Sea-level rise, erosion and coastal flooding are some of the greatest challenges facing humanity from climate change.
Recently at least five reef islands in the remote Solomon Islands have been lost completely to sea-level rise and coastal erosion, and a further six islands have been severely eroded.
These islands lost to the sea range in size from one to five hectares. They supported dense tropical vegetation that was at least 300 years old. Nuatambu Island, home to 25 families, has lost more than half of its habitable area, with 11 houses washed into the sea since 2011.
This is the first scientific evidence, published in Environmental Research Letters, that confirms the numerous anecdotal accounts from across the Pacific of the dramatic impacts of climate change on coastlines and people.
A warning for the world
Previous studies examining the risk of coastal inundation in the Pacific region have found that islands can actually keep pace with sea-level riseand sometimes even expand.
However, these studies have been conducted in areas of the Pacific with rates of sea level rise of 3-5 mm per year – broadly in line with the global average of 3 mm per year.
For the past 20 years, the Solomon Islands have been a hotspot for sea-level rise. Here the sea has risen at almost three times the global average, around 7-10 mm per year since 1993. This higher local rate is partly the result of natural climate variability.
These higher rates are in line with what we can expect across much of the Pacific in the second half of this century as a result of human-induced sea-level rise. Many areas will experience long-term rates of sea-level rise similar to that already experienced in Solomon Islands in all but the very lowest-emission scenarios.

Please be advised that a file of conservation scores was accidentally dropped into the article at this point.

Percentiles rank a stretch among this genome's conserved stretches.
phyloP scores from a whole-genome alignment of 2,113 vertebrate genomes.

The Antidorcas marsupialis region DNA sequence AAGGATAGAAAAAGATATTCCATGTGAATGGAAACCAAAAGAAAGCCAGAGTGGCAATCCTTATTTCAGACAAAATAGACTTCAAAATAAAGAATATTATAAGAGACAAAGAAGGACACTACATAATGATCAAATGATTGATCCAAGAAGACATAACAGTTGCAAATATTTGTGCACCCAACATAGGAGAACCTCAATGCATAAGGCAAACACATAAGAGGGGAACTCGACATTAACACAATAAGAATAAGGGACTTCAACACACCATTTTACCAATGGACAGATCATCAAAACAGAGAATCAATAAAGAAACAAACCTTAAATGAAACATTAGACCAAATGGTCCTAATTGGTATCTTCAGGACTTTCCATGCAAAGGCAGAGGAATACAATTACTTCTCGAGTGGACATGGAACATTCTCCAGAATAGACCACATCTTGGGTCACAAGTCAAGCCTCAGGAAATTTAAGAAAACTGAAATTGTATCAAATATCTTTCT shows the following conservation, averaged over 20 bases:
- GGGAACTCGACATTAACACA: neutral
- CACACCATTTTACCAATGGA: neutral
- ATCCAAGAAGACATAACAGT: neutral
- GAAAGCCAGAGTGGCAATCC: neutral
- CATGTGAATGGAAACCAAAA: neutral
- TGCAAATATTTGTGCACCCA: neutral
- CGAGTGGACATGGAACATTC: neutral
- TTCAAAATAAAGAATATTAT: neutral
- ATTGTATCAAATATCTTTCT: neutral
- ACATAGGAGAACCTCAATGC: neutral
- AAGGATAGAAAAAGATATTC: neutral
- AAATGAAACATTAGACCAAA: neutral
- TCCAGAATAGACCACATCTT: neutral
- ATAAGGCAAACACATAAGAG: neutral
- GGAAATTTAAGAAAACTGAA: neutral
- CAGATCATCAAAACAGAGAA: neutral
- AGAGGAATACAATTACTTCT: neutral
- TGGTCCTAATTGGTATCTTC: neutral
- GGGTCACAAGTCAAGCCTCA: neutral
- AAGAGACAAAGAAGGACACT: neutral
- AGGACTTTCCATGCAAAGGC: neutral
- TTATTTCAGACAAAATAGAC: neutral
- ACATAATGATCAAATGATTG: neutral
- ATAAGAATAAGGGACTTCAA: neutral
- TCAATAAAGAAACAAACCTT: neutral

Natural variations and geological movements will be superimposed on these higher rates of global average sea level rise, resulting in periods when local rates of rise will be substantially larger than that recently observed in Solomon Islands. We can therefore see the current conditions in Solomon Islands as an insight into the future impacts of accelerated sea-level rise.
We studied the coastlines of 33 reef islands using aerial and satellite imagery from 1947-2015. This information was integrated with local traditional knowledge, radiocarbon dating of trees, sea-level records, and wave models.
Waves add to damage
Wave energy appears to play an important role in the dramatic coastal erosion observed in Solomon Islands. Islands exposed to higher wave energy in addition to sea-level rise experienced greatly accelerated loss compared with more sheltered islands.
Twelve islands we studied in a low wave energy area of Solomon Islands experienced little noticeable change in shorelines despite being exposed to similar sea-level rise. However, of the 21 islands exposed to higher wave energy, five completely disappeared and a further six islands eroded substantially.
The human story
These rapid changes to shorelines observed in Solomon Islands have led to the relocation of several coastal communities that have inhabited these areas for generations. These are not planned relocations led by governments or supported by international climate funds, but are ad hocrelocations using their own limited resources.